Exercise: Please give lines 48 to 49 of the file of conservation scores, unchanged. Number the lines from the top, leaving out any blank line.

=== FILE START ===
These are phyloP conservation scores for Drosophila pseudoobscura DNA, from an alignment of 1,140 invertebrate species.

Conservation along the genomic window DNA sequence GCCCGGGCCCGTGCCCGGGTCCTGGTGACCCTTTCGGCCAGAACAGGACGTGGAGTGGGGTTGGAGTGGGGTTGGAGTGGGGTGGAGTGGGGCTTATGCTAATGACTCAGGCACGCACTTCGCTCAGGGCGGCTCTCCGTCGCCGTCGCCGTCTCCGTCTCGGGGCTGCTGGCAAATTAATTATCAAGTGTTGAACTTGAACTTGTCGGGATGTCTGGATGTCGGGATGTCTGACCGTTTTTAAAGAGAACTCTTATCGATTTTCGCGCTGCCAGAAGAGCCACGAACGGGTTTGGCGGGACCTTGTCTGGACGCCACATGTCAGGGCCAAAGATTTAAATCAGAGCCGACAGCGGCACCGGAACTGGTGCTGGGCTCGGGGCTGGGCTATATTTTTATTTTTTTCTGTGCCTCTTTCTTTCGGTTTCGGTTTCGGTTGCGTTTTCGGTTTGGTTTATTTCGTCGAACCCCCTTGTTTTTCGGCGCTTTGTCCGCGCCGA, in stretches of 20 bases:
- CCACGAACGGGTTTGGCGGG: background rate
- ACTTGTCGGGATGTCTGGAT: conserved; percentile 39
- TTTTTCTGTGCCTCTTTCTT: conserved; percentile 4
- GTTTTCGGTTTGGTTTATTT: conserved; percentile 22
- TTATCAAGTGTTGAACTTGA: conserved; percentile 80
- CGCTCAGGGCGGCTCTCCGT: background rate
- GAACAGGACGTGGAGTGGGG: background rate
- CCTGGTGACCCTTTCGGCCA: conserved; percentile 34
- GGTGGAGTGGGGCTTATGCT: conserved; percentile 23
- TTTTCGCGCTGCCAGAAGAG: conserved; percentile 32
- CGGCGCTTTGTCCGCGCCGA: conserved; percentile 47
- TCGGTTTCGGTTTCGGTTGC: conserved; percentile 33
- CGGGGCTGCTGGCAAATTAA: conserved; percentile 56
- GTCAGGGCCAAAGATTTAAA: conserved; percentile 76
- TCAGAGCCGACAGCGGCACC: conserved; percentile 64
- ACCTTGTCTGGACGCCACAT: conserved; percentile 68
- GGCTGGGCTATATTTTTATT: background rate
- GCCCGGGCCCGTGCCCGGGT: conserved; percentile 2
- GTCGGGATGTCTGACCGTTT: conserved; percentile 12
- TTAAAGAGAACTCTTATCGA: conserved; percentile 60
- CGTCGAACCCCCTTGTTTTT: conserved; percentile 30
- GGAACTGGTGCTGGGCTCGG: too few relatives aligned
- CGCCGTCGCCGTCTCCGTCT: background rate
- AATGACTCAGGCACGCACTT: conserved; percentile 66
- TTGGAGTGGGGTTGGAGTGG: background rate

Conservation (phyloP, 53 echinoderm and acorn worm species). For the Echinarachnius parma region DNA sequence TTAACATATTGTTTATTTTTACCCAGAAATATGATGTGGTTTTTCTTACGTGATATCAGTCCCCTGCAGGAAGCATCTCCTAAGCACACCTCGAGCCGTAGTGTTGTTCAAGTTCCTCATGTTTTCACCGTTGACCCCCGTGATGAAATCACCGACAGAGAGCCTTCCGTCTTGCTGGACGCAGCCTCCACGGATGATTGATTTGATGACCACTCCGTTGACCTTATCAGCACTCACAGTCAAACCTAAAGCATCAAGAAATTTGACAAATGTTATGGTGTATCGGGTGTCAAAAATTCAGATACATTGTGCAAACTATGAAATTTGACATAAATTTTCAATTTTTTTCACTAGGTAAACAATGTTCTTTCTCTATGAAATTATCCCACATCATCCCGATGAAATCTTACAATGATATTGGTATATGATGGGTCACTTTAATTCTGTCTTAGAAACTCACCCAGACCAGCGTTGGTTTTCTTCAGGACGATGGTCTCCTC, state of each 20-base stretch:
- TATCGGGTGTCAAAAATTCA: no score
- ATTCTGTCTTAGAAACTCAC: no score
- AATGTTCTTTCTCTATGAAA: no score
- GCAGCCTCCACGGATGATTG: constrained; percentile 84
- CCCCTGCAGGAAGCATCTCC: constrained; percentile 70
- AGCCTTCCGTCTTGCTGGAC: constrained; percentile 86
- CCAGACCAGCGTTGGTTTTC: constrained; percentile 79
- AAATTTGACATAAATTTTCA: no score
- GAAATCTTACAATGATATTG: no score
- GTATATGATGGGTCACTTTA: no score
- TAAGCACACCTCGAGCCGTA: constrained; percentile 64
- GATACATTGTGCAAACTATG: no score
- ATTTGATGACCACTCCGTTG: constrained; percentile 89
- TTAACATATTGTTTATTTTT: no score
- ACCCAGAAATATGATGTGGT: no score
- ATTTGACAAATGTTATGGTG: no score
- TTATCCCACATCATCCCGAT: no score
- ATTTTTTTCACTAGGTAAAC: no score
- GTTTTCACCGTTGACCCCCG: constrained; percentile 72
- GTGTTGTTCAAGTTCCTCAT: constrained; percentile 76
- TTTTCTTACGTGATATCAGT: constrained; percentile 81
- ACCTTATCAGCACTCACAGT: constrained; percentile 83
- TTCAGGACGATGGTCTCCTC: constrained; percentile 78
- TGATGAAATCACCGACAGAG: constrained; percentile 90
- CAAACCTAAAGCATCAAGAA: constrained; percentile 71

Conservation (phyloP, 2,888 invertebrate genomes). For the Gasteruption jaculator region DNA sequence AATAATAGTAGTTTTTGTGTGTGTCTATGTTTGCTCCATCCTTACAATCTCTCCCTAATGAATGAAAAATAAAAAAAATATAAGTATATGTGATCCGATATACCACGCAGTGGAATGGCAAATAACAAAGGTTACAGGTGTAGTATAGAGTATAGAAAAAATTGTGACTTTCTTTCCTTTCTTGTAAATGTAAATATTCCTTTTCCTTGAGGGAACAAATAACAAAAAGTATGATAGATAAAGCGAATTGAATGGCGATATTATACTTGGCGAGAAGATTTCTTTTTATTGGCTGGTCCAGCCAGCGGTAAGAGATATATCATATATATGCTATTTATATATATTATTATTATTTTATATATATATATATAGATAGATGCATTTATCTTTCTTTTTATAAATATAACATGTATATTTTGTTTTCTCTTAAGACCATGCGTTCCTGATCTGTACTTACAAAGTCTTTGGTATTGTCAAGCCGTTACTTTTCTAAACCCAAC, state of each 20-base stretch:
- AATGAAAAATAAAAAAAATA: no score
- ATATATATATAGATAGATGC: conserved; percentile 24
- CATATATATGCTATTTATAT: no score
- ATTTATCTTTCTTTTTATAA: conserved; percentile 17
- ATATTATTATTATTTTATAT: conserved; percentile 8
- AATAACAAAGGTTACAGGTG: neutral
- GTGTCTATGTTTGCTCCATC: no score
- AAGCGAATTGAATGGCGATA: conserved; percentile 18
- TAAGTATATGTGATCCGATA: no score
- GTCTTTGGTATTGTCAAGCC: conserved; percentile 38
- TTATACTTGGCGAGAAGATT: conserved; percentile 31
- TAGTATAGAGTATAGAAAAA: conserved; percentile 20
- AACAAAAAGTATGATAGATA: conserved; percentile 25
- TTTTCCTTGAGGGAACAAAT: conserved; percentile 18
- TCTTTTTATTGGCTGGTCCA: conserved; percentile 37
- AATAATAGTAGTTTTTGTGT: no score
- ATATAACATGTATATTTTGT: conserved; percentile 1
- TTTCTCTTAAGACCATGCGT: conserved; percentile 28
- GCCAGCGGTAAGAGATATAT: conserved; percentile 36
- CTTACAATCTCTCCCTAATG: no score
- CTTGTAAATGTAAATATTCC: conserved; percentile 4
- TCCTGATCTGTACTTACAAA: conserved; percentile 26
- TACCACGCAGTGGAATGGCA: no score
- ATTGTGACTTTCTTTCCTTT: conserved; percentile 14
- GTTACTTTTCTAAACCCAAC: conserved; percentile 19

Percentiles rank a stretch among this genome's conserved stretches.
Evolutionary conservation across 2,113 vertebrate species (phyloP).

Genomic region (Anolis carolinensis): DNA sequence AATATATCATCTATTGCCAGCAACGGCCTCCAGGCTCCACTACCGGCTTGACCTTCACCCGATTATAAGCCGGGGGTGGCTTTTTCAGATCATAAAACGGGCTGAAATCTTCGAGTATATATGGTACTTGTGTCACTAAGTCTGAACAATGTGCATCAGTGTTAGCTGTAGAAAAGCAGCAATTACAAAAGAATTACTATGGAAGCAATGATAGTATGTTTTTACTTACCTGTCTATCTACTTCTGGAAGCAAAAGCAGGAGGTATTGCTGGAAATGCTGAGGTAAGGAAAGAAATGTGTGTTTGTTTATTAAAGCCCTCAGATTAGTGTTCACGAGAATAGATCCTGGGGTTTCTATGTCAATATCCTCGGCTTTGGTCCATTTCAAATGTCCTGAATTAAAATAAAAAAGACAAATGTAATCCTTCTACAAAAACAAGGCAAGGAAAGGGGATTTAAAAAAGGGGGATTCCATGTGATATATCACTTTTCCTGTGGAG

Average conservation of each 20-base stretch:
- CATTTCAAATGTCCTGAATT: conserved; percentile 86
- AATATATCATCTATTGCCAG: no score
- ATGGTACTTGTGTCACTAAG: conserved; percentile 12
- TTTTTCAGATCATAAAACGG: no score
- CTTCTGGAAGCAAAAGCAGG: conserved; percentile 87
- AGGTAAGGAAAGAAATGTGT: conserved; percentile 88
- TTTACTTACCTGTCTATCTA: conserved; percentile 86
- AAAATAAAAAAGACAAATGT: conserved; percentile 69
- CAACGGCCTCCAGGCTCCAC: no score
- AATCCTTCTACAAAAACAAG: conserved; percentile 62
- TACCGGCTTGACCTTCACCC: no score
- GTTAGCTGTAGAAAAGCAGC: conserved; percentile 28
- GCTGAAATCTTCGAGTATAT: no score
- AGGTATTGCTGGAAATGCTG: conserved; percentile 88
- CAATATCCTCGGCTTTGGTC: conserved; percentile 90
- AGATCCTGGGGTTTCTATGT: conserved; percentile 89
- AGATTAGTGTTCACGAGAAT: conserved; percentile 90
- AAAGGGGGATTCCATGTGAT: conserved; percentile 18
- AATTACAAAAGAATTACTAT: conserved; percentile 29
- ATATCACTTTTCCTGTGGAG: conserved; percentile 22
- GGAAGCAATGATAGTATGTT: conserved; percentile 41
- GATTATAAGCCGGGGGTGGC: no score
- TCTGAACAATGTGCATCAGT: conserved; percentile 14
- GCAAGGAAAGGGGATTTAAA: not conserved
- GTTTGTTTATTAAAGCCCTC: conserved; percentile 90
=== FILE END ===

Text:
- GTGTTGTTCAAGTTCCTCAT: constrained; percentile 76
- TTTTCTTACGTGATATCAGT: constrained; percentile 81